Other decisions in Kentucky have held that although an insurance company insures the defendant, their duty of good faith and fair dealing extends to the plaintiff.

Jefferson Com. Attn. Dave Stengel Does the Right Thing and asks Attn. General to Intervene Re: Claims of Perjury regarding Plea Deal offered Jail House Snitch

Saturday, June 6th, 2009

 

The Courier- Journal reported today that Jefferson Commonwealth’s Attorney Dave Stengel has asked the state attorney general’s office to investigate whether a jailhouse snitch in a murder case lied during his testimony last week about making a deal with prosecutors.  Under Kentucky law the Attorney General cannot intervene unless local officials request his intervention.

 

While Stengal’s request for the Attorney General to intervene is a proper first step, it is not clear as to whether the A.G.’s investigation will also review the conduct of the Deputy Prosecutors Ruth Lerner and Jason Butler, who are alleged by Public Defender Jay Lambert to have withheld exculpatory evidence from the defendant and Judge Charlie Cunningham, or will the A.G.’s investigation just investigate the possible perjury of the jailhouse snitch.

Deputy Commonwealth Attn. Harry Rothgerber wrote in a letter sent yesterday to the Attorney General that “the conflict arises because of contradictory positions by” Lerner and Butler “which may affect the determination of Mr. Bryant’s actual knowledge and intent.”

In a press conference this week, Public Defender Jay Lambert alleged misconduct by the prosecutors in withholding the exculpatory evidence regarding the alledged plea deal.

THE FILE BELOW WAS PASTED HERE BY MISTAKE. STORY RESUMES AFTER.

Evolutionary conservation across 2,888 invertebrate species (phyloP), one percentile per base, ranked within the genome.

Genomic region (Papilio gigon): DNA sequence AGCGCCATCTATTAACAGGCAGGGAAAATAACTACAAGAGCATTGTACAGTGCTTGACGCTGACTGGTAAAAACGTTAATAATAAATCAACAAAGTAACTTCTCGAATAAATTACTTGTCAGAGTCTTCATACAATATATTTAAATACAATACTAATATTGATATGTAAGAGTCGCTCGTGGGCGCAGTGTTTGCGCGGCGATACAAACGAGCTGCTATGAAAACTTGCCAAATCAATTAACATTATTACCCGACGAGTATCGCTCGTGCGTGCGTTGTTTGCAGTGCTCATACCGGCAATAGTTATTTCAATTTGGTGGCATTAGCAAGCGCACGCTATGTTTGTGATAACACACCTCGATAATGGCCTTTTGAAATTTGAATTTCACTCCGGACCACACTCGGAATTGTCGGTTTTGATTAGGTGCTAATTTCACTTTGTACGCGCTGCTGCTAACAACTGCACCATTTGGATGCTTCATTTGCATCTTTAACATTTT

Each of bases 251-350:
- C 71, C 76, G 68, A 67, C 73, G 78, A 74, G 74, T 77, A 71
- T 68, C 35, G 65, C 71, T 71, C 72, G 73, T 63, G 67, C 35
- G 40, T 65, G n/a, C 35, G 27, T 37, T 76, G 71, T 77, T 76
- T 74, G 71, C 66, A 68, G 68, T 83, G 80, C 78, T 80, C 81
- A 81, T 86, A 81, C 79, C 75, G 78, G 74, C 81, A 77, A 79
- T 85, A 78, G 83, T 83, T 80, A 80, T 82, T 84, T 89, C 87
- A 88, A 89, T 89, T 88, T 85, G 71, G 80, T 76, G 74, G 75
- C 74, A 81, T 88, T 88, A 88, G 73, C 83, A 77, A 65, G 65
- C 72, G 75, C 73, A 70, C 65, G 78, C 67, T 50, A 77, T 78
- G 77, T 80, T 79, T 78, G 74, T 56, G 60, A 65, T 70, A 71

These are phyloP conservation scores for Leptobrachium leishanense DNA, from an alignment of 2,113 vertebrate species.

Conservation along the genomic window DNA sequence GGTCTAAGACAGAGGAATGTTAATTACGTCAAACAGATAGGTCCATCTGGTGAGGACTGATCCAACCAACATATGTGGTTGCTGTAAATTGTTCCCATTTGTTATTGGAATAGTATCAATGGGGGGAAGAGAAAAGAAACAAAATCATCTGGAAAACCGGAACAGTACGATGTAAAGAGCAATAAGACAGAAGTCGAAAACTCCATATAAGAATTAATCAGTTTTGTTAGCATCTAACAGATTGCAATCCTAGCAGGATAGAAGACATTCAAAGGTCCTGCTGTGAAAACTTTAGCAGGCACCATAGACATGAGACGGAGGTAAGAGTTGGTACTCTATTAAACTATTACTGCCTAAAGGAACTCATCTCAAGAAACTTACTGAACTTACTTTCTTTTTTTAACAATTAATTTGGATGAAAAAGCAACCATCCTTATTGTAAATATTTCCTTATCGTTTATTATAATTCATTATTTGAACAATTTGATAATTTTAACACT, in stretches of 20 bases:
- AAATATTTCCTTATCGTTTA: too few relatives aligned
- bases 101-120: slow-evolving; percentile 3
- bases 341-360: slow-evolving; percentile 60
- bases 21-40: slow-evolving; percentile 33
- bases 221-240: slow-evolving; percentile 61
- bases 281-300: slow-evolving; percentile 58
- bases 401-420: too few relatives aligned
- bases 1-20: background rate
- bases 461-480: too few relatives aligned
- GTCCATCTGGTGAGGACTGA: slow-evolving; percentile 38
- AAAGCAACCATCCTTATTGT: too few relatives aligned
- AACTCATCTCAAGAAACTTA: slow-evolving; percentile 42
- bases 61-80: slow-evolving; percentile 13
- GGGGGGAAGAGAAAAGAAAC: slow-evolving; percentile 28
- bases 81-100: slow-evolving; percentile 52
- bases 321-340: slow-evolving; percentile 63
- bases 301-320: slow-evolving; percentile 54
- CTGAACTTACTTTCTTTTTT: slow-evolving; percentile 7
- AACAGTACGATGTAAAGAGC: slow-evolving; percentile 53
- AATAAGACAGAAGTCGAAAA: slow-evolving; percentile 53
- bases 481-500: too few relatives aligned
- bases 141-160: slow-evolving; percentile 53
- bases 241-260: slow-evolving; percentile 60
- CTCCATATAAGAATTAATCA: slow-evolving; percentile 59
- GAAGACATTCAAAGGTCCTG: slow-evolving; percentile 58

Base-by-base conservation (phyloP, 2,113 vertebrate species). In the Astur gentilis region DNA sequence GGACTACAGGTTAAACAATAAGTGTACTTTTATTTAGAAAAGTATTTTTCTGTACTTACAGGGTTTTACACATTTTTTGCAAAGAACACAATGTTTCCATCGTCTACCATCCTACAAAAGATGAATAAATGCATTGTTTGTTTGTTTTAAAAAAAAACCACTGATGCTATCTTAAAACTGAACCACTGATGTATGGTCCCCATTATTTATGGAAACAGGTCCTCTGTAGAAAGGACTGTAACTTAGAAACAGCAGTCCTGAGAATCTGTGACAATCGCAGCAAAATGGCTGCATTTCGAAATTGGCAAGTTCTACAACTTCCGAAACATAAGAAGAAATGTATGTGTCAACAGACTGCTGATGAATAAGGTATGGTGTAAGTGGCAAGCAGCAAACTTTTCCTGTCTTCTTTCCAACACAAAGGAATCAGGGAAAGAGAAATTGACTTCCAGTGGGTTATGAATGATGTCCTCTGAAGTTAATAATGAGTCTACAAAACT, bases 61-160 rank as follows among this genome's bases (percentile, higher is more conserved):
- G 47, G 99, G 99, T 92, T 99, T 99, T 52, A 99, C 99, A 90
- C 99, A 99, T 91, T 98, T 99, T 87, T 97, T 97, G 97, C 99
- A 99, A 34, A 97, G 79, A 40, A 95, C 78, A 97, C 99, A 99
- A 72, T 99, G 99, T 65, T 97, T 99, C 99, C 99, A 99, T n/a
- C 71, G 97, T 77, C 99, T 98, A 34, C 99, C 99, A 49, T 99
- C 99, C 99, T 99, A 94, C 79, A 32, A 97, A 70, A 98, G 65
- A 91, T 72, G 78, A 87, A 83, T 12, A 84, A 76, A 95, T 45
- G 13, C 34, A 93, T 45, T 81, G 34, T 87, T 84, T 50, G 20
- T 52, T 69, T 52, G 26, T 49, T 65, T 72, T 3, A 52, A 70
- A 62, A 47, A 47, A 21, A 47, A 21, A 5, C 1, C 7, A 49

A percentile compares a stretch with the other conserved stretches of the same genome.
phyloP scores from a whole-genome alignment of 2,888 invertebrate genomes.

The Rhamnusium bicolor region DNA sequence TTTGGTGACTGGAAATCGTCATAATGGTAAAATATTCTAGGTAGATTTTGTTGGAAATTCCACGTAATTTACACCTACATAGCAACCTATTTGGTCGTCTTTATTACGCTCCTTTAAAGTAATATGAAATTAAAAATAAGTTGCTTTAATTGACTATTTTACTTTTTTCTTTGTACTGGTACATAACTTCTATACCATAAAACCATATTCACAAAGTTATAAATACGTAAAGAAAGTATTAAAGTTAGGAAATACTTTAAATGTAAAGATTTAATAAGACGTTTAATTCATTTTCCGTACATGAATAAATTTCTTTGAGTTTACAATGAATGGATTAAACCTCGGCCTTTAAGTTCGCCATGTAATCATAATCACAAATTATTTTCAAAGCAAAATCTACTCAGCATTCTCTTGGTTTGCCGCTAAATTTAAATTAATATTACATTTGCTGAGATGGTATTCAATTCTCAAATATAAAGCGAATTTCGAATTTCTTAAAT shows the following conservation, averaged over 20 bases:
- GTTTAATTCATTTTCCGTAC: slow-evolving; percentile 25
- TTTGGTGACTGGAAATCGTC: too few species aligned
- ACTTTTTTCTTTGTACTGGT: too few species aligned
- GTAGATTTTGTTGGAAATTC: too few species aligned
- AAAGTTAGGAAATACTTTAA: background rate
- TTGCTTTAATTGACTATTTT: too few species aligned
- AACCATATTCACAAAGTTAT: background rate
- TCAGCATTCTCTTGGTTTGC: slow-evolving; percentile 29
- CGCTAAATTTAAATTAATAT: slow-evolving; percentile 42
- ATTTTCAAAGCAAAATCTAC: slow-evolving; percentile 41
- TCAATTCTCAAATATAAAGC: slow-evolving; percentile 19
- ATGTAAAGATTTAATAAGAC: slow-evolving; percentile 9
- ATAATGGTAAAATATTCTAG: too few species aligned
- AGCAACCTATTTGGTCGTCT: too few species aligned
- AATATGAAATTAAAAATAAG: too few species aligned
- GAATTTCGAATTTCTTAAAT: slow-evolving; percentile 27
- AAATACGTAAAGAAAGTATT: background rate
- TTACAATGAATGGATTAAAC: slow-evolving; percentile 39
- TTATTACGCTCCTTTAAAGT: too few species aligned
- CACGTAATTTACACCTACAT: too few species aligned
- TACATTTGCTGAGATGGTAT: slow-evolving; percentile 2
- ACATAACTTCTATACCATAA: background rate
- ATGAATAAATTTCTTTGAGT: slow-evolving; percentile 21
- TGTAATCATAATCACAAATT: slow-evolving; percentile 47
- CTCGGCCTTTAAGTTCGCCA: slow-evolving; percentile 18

Lambert (in Gibson’s murder trial) showed jurors a video from a June 23, 2008, court hearing in the informant’s case, in which Assistant Commonwealth’s Attorney Ruth Lerner said, in front of Circuit Judge Mitch Perry, that Bryant was working with the prosecution in Gibson’s case in exchange for reduced charges.  No disclosure was made to Lambert or Judge Cunningham concerning the alleged plea deal.  

Deputy Prosecutor Ruth Lerner says she “misspoke” to Judge Perry and there was no plea deal, although the informant was granted probation. Both Ruth Lerner and Assistant Commonwealth’s Attorney Jason Butler, who prosecuted Gibson, told Judge Cunningham  in the murder case that there was no such deal.

Detroit Judge Prosecuted for Knowingly Allowing Perjured Testimony to Protect Informant – case has uncanny resemblance to Louisville case.

Friday, June 5th, 2009

This news story from Detroit shows the trouble a Judge can get himself into for (allegedly) bending the rules to help prosecutors obtain convictions.  A Similar claim has been made in a murder trial in Louisville.

 

COMPILED BY JOE SWICKARD AND BEN SCHMITT • May 12, 2009  Freep.com

 

Felony charges against former Wayne County Circuit Judge Mary Waterstone should be dismissed because it is unfair to criminalize rulings, even erroneous ones, made during a trial, her attorneys argued in a written pleading filed Monday.

Waterstone’s attorneys also want to disqualify Michigan Attorney General Mike Cox from handling the case that grew out of a troubled Inkster cocaine bust and trial that was marked by false testimony. Cox has a conflict of interest because his office defended Waterstone in a federal civil lawsuit connected to the 2005 cocaine case, according to the pleading.

In the pending criminal case, Cox wrongly charged Waterstone for “erroneous ruling made by a trial judge in the midst of a highly charged criminal case,” the judge’s lawyers, Juan Mateo and Gerald Evelyn, wrote in their pleadings.

Waterstone is charged with four counts of official misconduct for allowing false testimony in the trial of Alexander Aceval and Ricardo Pena, who were charged with possession of 47 kilos of cocaine. The trial prosecutor Karen Plants and Inkster police officers Robert McArthur and Sgt. Scott Rechtzigel are charged with conspiracy to commit perjury for covering up the identity of the police informant in the case.